As regular citizens we may not be aware of just how much machine learning goes into our daily lives, says Christian. But if you’ve ever taken a photograph on a smartphone (the entire human population takes approximately 1.5 trillion digital photos each year) then you’re interacting with machine-learning pipeline in the background that’s trying to identify faces, compensate exposure, adjust focal length, compositing multiple exposures and so on in real time. This might seem harmless, concedes Christian, “but it is a very good example of how these systems have invisibly inserted themselves between us and the world”.

It all gets more serious when he draws attention to other examples of machine learning that have the potential to create significant impact on an individual’s future and safety. These systems are used in loan and mortgage applications and in driverless vehicles. But perhaps the area that is exposed to the most ethical dilemmas is in how machine learning is used in risk assessment for determining whether you will be granted bail or be held on remand after you are arrested. Given that there are ten million arrests in the US per year (and 670,000 in the UK), it’s easy to see why some sort of automated assistance is needed in processing the detainees. Statistics such as these explain why “AI has gone from being a hypothetical thing to being the central scientific research topic of the field”.

In one of the most fascinating passages of ‘The Alignment Problem,’ Christian examines closely how machine learning is used in judicial processing of individuals. Before we even get to the point where we discuss how this can all go wrong in terms of racial or gender bias – he points out that there is a fundamental human error in failing to differentiate between arrest and crime statistics, the implication being that if you’re arresting the wrong people there may not be the directness of correlation between the two figures that the public would instinctively expect. He cites examples of how failure in machine-learning systems create negative outcomes for individuals, while the judiciary relying on the technology are unlikely to understand them and even more unlikely to be trained in their use. Even if they were, “the systems have a reputation for being ‘black boxes’”, he says. In other words, we have inputs and outputs and we can adjust the parameters, but “we don’t really know what’s going on inside”.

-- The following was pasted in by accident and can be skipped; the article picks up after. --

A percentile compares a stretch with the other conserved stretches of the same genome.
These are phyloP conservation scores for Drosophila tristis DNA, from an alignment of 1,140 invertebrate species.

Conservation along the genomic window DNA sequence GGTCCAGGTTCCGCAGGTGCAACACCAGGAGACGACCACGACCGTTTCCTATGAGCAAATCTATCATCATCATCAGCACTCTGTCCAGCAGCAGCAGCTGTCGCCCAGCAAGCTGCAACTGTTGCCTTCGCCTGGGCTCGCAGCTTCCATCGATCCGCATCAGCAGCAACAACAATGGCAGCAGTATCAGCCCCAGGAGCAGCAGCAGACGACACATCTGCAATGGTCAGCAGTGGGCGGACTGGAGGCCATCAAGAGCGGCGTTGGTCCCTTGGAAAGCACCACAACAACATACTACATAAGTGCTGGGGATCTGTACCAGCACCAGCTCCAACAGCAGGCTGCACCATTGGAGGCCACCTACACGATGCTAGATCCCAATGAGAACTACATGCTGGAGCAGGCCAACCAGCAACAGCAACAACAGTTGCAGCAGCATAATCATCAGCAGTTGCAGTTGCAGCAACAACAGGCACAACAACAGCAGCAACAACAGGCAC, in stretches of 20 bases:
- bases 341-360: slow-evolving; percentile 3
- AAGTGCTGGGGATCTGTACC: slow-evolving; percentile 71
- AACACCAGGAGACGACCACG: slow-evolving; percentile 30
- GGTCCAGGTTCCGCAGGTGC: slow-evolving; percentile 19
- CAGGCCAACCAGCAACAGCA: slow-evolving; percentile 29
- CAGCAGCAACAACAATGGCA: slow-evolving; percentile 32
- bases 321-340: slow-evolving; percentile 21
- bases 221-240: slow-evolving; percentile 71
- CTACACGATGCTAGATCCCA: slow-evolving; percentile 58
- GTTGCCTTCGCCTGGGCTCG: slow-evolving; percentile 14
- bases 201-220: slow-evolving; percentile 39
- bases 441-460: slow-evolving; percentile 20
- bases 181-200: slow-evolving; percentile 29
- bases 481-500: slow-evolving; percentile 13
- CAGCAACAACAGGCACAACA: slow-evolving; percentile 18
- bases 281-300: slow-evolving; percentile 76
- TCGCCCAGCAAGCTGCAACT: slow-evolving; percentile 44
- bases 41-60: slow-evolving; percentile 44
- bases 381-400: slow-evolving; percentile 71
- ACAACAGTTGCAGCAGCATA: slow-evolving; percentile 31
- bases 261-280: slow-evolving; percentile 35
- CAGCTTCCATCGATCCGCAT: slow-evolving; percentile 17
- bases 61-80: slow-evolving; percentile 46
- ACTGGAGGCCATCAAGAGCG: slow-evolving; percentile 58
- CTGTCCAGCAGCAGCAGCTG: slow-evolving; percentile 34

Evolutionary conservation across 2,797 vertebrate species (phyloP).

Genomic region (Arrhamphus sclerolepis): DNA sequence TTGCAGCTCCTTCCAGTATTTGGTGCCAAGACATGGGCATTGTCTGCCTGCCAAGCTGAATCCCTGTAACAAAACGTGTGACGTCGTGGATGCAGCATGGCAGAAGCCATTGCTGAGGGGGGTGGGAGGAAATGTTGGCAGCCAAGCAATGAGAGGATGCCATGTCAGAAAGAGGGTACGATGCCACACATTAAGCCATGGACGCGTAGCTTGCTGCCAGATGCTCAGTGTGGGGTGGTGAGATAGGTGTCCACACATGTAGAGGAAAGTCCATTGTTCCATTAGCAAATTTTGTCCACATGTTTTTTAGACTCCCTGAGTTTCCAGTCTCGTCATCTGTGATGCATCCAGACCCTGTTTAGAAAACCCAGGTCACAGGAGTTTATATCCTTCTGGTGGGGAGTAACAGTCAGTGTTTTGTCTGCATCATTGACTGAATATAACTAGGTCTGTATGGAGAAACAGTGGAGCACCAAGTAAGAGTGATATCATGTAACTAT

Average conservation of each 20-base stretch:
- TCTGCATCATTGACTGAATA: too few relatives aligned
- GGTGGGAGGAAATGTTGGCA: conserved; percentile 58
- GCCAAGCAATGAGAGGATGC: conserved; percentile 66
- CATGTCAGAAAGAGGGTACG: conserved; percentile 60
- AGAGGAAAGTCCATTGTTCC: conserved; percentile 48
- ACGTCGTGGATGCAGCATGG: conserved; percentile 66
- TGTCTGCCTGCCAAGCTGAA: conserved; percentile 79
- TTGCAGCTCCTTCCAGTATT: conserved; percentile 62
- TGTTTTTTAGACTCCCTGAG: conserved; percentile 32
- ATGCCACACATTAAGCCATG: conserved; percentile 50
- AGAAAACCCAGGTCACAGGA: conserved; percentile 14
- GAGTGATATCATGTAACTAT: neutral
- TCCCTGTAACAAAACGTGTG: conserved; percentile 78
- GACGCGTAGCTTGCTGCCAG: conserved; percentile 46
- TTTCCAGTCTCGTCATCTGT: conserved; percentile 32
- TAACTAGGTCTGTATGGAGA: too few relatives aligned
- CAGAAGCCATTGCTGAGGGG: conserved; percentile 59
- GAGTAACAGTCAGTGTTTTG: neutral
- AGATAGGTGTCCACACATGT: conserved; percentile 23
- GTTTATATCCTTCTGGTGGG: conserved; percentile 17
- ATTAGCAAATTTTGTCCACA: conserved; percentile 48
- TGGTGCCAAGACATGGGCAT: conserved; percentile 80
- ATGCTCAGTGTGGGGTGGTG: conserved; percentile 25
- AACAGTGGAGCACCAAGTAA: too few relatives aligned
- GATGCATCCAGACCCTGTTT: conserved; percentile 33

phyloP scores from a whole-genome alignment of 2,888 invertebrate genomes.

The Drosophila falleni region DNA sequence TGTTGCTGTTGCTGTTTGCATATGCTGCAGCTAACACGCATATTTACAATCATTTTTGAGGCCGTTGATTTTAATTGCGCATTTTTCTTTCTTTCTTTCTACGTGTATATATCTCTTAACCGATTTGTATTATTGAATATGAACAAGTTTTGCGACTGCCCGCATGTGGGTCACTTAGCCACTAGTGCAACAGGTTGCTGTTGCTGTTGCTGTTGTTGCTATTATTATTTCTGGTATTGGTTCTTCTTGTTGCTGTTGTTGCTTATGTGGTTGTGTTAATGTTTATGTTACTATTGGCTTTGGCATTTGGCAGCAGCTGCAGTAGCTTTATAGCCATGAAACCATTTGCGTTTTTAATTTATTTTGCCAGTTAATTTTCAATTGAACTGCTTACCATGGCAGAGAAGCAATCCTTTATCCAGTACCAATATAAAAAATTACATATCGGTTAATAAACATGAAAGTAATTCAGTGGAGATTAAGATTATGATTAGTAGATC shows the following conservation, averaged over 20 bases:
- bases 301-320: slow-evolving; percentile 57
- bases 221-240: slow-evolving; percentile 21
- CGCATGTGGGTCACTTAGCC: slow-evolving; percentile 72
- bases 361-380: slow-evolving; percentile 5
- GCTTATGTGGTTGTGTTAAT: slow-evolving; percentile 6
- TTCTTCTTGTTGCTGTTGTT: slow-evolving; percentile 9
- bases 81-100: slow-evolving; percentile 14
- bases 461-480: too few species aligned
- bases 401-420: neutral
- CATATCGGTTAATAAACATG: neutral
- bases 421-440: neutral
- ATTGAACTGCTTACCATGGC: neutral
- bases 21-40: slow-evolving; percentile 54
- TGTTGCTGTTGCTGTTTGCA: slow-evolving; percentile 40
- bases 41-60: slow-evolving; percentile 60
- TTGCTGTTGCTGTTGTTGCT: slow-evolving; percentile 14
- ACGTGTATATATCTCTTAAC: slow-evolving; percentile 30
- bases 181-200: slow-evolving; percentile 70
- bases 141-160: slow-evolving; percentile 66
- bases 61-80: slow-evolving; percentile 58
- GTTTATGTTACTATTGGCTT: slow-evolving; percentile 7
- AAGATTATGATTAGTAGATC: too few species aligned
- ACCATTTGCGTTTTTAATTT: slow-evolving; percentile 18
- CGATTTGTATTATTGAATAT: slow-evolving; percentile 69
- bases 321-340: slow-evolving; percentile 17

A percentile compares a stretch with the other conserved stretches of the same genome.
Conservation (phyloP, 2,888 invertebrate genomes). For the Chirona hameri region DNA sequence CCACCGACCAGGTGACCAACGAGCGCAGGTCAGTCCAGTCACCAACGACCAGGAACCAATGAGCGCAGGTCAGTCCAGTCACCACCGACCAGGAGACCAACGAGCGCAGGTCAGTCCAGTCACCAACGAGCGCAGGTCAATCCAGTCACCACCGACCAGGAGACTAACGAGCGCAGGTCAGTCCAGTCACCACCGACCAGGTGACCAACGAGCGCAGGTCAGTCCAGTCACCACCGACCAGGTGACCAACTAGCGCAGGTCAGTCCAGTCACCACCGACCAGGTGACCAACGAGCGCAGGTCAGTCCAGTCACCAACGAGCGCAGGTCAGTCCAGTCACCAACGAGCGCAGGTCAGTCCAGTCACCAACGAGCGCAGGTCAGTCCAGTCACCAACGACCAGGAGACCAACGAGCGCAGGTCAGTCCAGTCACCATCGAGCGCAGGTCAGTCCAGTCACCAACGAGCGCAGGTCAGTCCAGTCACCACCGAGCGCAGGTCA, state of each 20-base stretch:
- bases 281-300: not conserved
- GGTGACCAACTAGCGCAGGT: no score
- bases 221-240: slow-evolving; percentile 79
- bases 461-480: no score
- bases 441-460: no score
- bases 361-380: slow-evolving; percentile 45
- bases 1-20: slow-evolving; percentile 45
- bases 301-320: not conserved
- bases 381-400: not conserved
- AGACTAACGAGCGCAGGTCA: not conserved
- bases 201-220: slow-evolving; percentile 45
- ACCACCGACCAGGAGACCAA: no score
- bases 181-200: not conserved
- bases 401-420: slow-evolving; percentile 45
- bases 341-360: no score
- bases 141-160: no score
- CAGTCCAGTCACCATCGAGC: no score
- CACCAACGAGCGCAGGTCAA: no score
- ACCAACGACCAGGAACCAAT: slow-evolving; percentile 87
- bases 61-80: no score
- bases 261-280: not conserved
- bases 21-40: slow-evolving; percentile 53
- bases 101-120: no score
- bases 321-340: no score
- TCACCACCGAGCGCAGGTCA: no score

The good news is that “as we speak there are advances being made in the technology that is already out there in the world. There’s been a lot of research into how we can structure this to make it more transparent, so that we can more confidently understand what these systems are really doing.”

‘The Alignment Problem: How Can Machines Learn Human Values?’ by Brian Christian is from Atlantic Books, £20.


Defining the ‘problem’

Machine learning is an ostensibly technical field crashing increasingly on human questions. Our human, social and civic dilemmas are becoming technical. Our technical dilemmas are becoming human, social and civic. Our successes and failures alike in getting these systems to do ‘what we want’ offer us an unflinching, revelatory mirror.

As machine-learning systems grow not just increasingly pervasive but increasingly powerful, we will find ourselves more often in the position of the ‘sorcerer’s apprentice’: we conjure a force, autonomous but totally compliant, give it a set of instructions, then scramble like mad to stop it once we realise our instructions are imprecise or incomplete – lest we get, in some clever, horrible way, precisely what we asked for.

How to ensure that these models capture our norms and values, understand what we mean or intend, and above all, do what we want – has emerged as one of the most central and urgent scientific equations in computer science. It has a name: the alignment problem.

In reaction to this – both that the bleeding edge of research is getting ever closer to developing so-called ‘general’ intelligence, and that real-world machine-learning systems are touching more ethically fraught parts of life – has been a sudden, energetic response. A diverse group is mustering across traditional disciplinary lines. Leaders in industry and academia are speaking up to sound notes of caution and redirect their research funding accordingly. The first generation of graduates is matriculating who are focused on the ethics and safety of machine learning. The alignment problem’s first responders have arrived at the scene.

Edited extract from ‘The Alignment Problem: How Can Artificial Intelligence Learn Human Values?’ by Brian Christian, reproduced with permission.